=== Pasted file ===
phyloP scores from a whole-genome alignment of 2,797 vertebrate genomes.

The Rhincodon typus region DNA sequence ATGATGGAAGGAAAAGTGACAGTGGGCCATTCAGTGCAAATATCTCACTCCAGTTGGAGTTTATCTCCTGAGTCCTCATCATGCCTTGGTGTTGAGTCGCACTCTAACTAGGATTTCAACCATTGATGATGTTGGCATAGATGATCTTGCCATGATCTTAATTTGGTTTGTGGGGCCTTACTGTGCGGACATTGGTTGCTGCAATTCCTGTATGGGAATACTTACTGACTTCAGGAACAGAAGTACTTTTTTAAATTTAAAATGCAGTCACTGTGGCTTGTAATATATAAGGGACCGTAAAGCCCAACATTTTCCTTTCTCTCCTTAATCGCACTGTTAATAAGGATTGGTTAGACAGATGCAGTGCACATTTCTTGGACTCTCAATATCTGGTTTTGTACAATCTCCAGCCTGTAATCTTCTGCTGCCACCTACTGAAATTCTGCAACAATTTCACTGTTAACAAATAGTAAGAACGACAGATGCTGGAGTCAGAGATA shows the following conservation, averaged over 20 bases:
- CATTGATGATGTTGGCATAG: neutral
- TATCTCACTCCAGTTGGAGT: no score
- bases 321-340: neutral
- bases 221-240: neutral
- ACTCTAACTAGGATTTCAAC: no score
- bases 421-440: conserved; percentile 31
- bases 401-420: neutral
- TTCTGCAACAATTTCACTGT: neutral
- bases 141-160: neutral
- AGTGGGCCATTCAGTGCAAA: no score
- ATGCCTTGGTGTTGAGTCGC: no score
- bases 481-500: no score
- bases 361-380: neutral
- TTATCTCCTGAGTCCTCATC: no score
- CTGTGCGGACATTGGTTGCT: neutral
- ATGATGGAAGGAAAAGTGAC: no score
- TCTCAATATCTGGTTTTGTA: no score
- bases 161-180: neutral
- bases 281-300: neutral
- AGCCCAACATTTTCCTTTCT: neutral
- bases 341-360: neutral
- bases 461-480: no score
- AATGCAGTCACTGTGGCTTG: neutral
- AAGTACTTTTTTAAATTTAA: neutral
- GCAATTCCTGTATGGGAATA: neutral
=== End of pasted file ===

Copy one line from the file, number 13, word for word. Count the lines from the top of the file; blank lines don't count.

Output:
- ATGCCTTGGTGTTGAGTCGC: no score